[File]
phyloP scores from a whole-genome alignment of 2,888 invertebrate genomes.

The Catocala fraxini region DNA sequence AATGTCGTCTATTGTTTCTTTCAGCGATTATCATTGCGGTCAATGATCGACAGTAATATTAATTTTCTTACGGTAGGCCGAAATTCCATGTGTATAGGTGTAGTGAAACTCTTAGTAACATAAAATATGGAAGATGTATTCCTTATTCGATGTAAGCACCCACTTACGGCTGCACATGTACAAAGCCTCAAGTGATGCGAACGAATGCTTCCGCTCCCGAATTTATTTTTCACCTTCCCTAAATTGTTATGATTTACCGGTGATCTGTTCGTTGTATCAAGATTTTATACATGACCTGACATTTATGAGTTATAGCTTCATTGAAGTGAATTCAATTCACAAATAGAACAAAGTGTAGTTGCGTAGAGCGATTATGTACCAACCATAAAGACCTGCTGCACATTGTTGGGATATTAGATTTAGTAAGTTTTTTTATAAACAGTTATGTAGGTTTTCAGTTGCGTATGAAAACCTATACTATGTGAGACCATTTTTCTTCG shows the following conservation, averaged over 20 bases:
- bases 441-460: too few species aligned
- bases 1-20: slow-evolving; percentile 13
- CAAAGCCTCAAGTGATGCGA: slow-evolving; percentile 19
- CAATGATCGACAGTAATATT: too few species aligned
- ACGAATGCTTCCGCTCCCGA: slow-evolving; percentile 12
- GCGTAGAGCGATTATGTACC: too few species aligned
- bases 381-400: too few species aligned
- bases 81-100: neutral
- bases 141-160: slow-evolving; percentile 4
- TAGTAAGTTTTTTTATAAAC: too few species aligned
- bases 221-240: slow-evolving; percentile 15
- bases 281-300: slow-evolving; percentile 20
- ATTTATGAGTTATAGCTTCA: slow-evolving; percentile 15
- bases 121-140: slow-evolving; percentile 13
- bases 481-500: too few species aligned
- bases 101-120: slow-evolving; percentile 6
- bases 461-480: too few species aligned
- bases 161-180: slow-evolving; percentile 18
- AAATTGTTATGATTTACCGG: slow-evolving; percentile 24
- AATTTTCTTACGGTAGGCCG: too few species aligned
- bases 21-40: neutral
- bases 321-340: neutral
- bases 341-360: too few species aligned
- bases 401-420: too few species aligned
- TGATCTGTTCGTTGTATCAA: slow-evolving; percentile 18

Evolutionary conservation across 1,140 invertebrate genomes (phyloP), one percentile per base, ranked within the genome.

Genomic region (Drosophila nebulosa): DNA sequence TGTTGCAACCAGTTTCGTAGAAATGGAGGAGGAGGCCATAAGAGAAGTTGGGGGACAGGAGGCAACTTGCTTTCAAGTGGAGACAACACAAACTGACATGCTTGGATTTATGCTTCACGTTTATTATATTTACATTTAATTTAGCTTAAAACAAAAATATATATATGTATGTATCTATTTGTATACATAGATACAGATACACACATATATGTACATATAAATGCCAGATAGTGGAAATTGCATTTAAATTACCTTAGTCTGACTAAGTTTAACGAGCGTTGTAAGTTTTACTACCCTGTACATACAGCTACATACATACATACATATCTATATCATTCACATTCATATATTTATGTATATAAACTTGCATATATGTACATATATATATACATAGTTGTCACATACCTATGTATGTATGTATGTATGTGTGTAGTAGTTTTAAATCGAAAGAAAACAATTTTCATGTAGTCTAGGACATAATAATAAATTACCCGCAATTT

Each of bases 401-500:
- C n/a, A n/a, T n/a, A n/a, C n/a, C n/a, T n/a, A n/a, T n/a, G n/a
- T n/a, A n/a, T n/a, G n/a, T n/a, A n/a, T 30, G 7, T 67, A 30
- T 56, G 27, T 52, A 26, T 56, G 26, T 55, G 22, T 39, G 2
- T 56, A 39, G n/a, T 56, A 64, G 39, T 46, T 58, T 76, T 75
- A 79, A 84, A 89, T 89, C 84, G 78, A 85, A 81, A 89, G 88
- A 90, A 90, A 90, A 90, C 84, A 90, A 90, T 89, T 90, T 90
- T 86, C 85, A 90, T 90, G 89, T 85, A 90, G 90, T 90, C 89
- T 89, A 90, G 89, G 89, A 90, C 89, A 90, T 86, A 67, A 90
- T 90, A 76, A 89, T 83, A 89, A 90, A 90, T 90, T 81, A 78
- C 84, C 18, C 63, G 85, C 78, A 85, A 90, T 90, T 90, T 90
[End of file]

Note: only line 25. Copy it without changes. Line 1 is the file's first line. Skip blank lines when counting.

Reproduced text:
- bases 341-360: too few species aligned